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Bozeman pilot fined for landing helicopter in Bob Marshall Wilderness

Posted at 11:20 AM, Jun 16, 2020
and last updated 2020-06-16 14:53:35-04

BILLINGS — A Bozeman man who landed a helicopter in the Bob Marshall Wilderness in May has paid the maximum $500 fine, U.S. Attorney Kurt Alme said on Tuesday.

Samuel L. Schwerin, 48, of Bozeman, received the notice for the violation, a federal misdemeanor, after landing a helicopter on the South Fork of the Flathead River in the Bob Marshall Wilderness on May 16.

The U.S. Forest Service investigated the incident after receiving a report on May 19 by a person traveling on horseback and who saw a helicopter parked on a gravel bar on the South Fork of the Flathead River.

The Forest Service, in consultation with the U.S. Attorney's Office, issued Schwerin the violation notice, which was processed on June 12 through the U.S. Courts' Central Violations Bureau (CVB). The CVB handles violation notices issued and processes payments for infractions committed on federal property. The Code of Federal Regulations identifies penalties for this violation under 36 CFR section 261.1b.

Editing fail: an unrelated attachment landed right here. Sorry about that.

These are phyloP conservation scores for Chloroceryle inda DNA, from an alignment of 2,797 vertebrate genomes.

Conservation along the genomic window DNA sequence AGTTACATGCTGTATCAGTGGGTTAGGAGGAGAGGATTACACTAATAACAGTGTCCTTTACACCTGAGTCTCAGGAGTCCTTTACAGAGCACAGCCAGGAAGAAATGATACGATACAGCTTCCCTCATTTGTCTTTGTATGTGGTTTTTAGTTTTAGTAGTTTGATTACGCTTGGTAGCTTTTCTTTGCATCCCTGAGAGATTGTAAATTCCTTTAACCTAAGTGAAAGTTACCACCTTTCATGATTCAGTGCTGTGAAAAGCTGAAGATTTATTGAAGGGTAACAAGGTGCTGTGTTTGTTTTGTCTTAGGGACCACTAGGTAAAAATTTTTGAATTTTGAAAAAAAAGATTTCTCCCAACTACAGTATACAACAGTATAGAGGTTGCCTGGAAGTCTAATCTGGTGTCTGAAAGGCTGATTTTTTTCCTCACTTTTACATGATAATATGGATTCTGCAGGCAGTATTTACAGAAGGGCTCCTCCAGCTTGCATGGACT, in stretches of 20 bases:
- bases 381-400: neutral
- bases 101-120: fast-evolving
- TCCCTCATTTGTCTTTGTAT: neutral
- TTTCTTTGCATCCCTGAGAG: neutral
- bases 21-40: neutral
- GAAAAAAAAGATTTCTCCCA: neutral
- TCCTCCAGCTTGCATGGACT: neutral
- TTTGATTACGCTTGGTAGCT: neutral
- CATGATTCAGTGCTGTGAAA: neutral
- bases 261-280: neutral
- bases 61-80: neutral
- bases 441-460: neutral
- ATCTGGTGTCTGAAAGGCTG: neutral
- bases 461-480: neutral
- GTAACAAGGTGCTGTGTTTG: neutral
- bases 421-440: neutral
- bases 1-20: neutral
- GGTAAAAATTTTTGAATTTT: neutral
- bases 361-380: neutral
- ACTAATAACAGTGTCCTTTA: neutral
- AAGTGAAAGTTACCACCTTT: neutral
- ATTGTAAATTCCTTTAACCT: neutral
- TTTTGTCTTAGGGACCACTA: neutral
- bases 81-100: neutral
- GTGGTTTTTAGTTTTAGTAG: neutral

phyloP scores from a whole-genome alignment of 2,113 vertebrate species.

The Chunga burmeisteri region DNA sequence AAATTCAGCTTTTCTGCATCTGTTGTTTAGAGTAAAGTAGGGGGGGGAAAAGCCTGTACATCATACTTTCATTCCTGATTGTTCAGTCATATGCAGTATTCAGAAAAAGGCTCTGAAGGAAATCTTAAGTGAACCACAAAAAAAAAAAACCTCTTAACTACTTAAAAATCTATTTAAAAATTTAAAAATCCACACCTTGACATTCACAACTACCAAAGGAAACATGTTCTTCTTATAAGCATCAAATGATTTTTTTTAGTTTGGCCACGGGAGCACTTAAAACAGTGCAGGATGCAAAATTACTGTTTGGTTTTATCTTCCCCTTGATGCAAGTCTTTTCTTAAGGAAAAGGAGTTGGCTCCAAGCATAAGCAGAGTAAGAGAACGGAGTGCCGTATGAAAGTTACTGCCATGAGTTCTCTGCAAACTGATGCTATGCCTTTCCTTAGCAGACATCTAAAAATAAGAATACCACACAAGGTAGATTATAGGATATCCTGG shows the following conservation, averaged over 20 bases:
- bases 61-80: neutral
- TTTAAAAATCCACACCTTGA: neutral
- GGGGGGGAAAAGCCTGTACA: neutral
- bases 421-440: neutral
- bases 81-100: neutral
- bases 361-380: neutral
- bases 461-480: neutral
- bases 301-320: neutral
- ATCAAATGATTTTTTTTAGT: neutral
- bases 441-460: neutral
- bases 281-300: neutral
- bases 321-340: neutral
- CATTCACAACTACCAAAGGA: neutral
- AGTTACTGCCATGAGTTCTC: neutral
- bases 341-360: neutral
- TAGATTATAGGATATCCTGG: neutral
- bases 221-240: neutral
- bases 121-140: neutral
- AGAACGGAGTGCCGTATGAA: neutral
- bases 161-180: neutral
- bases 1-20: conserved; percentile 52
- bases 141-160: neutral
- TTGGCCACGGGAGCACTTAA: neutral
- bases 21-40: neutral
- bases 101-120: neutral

The maximum penalty is a $500 fine, six months in prison or both.

"Wilderness areas were created to be free of motorized activity, including helicopters. Montanans cherish places like the Bob Marshall not only for their spectacular mountains, rivers, meadows and wildlife but also for the quiet and solitude they provide. People who violate the wilderness regulations will be investigated and prosecuted," U.S. Attorney Alme said.

“We take concerns about the proper use of our national forests and wilderness areas very seriously,” said Flathead National Forest Supervisor Kurt Steele. “Many members of the public took the time to share their thoughts on the incident and their appreciation for the Bob Marshall Wilderness Complex. It is a world-renowned jewel that plays an important role in our landscape level ecosystem and our tourism economy.

"We appreciate the public reporting these types of incidents so our Forest Service law enforcement professionals and partners at the Department of Justice can investigate and appropriately prosecute them,” Steele said.